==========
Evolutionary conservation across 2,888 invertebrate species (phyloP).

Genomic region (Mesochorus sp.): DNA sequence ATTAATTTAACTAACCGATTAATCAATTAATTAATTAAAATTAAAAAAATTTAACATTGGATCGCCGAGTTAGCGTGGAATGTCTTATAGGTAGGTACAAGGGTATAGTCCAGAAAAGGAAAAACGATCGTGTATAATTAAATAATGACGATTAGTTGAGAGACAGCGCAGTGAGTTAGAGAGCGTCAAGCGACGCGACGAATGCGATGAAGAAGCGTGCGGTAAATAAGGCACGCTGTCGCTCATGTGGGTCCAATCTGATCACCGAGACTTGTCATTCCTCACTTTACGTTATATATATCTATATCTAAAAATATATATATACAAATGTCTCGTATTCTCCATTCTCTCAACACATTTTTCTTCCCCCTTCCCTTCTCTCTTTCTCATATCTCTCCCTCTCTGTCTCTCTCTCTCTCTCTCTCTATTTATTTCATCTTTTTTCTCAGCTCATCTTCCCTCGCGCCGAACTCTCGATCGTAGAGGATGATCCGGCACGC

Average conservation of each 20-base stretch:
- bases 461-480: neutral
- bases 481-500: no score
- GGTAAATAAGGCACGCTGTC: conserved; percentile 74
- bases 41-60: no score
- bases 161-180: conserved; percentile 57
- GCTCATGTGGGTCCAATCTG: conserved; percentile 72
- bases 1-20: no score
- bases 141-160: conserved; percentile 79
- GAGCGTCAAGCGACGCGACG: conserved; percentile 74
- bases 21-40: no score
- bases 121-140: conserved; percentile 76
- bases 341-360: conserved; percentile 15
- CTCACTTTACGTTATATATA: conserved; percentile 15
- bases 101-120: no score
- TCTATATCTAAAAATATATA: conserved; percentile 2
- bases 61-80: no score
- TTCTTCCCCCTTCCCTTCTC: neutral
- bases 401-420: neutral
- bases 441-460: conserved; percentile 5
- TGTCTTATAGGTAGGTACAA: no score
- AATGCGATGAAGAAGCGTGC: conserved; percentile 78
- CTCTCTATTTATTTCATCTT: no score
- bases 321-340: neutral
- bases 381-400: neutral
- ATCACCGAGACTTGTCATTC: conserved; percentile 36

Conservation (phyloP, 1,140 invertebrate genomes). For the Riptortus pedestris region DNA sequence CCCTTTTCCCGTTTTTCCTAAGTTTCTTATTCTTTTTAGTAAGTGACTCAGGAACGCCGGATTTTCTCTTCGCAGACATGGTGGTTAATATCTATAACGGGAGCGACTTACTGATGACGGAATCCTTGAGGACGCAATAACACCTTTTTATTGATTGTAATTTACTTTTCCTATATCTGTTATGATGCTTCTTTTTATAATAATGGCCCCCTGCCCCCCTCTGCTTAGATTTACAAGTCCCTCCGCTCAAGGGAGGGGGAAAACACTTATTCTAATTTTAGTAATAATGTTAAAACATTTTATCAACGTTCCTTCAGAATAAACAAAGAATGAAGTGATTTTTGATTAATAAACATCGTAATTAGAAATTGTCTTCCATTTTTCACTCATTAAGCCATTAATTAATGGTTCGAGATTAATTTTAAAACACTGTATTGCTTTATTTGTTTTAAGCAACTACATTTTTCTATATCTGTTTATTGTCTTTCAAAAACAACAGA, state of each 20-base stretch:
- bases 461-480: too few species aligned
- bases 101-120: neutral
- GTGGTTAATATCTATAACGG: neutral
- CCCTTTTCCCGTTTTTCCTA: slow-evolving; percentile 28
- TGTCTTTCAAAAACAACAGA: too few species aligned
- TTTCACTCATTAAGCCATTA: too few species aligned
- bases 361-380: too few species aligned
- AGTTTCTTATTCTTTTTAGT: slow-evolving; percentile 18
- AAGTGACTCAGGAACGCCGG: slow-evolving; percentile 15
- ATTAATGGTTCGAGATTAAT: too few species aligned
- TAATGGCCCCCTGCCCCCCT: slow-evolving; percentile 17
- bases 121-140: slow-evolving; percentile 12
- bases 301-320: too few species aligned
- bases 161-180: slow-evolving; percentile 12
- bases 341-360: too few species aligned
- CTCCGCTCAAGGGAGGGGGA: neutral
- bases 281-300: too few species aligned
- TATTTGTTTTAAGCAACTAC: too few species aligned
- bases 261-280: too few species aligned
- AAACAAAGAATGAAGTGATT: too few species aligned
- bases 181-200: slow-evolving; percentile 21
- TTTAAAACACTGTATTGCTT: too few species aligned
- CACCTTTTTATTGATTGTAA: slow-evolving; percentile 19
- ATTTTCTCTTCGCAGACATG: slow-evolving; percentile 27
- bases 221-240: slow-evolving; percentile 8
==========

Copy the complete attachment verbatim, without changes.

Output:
Evolutionary conservation across 2,888 invertebrate species (phyloP).

Genomic region (Mesochorus sp.): DNA sequence ATTAATTTAACTAACCGATTAATCAATTAATTAATTAAAATTAAAAAAATTTAACATTGGATCGCCGAGTTAGCGTGGAATGTCTTATAGGTAGGTACAAGGGTATAGTCCAGAAAAGGAAAAACGATCGTGTATAATTAAATAATGACGATTAGTTGAGAGACAGCGCAGTGAGTTAGAGAGCGTCAAGCGACGCGACGAATGCGATGAAGAAGCGTGCGGTAAATAAGGCACGCTGTCGCTCATGTGGGTCCAATCTGATCACCGAGACTTGTCATTCCTCACTTTACGTTATATATATCTATATCTAAAAATATATATATACAAATGTCTCGTATTCTCCATTCTCTCAACACATTTTTCTTCCCCCTTCCCTTCTCTCTTTCTCATATCTCTCCCTCTCTGTCTCTCTCTCTCTCTCTCTCTATTTATTTCATCTTTTTTCTCAGCTCATCTTCCCTCGCGCCGAACTCTCGATCGTAGAGGATGATCCGGCACGC

Average conservation of each 20-base stretch:
- bases 461-480: neutral
- bases 481-500: no score
- GGTAAATAAGGCACGCTGTC: conserved; percentile 74
- bases 41-60: no score
- bases 161-180: conserved; percentile 57
- GCTCATGTGGGTCCAATCTG: conserved; percentile 72
- bases 1-20: no score
- bases 141-160: conserved; percentile 79
- GAGCGTCAAGCGACGCGACG: conserved; percentile 74
- bases 21-40: no score
- bases 121-140: conserved; percentile 76
- bases 341-360: conserved; percentile 15
- CTCACTTTACGTTATATATA: conserved; percentile 15
- bases 101-120: no score
- TCTATATCTAAAAATATATA: conserved; percentile 2
- bases 61-80: no score
- TTCTTCCCCCTTCCCTTCTC: neutral
- bases 401-420: neutral
- bases 441-460: conserved; percentile 5
- TGTCTTATAGGTAGGTACAA: no score
- AATGCGATGAAGAAGCGTGC: conserved; percentile 78
- CTCTCTATTTATTTCATCTT: no score
- bases 321-340: neutral
- bases 381-400: neutral
- ATCACCGAGACTTGTCATTC: conserved; percentile 36

Conservation (phyloP, 1,140 invertebrate genomes). For the Riptortus pedestris region DNA sequence CCCTTTTCCCGTTTTTCCTAAGTTTCTTATTCTTTTTAGTAAGTGACTCAGGAACGCCGGATTTTCTCTTCGCAGACATGGTGGTTAATATCTATAACGGGAGCGACTTACTGATGACGGAATCCTTGAGGACGCAATAACACCTTTTTATTGATTGTAATTTACTTTTCCTATATCTGTTATGATGCTTCTTTTTATAATAATGGCCCCCTGCCCCCCTCTGCTTAGATTTACAAGTCCCTCCGCTCAAGGGAGGGGGAAAACACTTATTCTAATTTTAGTAATAATGTTAAAACATTTTATCAACGTTCCTTCAGAATAAACAAAGAATGAAGTGATTTTTGATTAATAAACATCGTAATTAGAAATTGTCTTCCATTTTTCACTCATTAAGCCATTAATTAATGGTTCGAGATTAATTTTAAAACACTGTATTGCTTTATTTGTTTTAAGCAACTACATTTTTCTATATCTGTTTATTGTCTTTCAAAAACAACAGA, state of each 20-base stretch:
- bases 461-480: too few species aligned
- bases 101-120: neutral
- GTGGTTAATATCTATAACGG: neutral
- CCCTTTTCCCGTTTTTCCTA: slow-evolving; percentile 28
- TGTCTTTCAAAAACAACAGA: too few species aligned
- TTTCACTCATTAAGCCATTA: too few species aligned
- bases 361-380: too few species aligned
- AGTTTCTTATTCTTTTTAGT: slow-evolving; percentile 18
- AAGTGACTCAGGAACGCCGG: slow-evolving; percentile 15
- ATTAATGGTTCGAGATTAAT: too few species aligned
- TAATGGCCCCCTGCCCCCCT: slow-evolving; percentile 17
- bases 121-140: slow-evolving; percentile 12
- bases 301-320: too few species aligned
- bases 161-180: slow-evolving; percentile 12
- bases 341-360: too few species aligned
- CTCCGCTCAAGGGAGGGGGA: neutral
- bases 281-300: too few species aligned
- TATTTGTTTTAAGCAACTAC: too few species aligned
- bases 261-280: too few species aligned
- AAACAAAGAATGAAGTGATT: too few species aligned
- bases 181-200: slow-evolving; percentile 21
- TTTAAAACACTGTATTGCTT: too few species aligned
- CACCTTTTTATTGATTGTAA: slow-evolving; percentile 19
- ATTTTCTCTTCGCAGACATG: slow-evolving; percentile 27
- bases 221-240: slow-evolving; percentile 8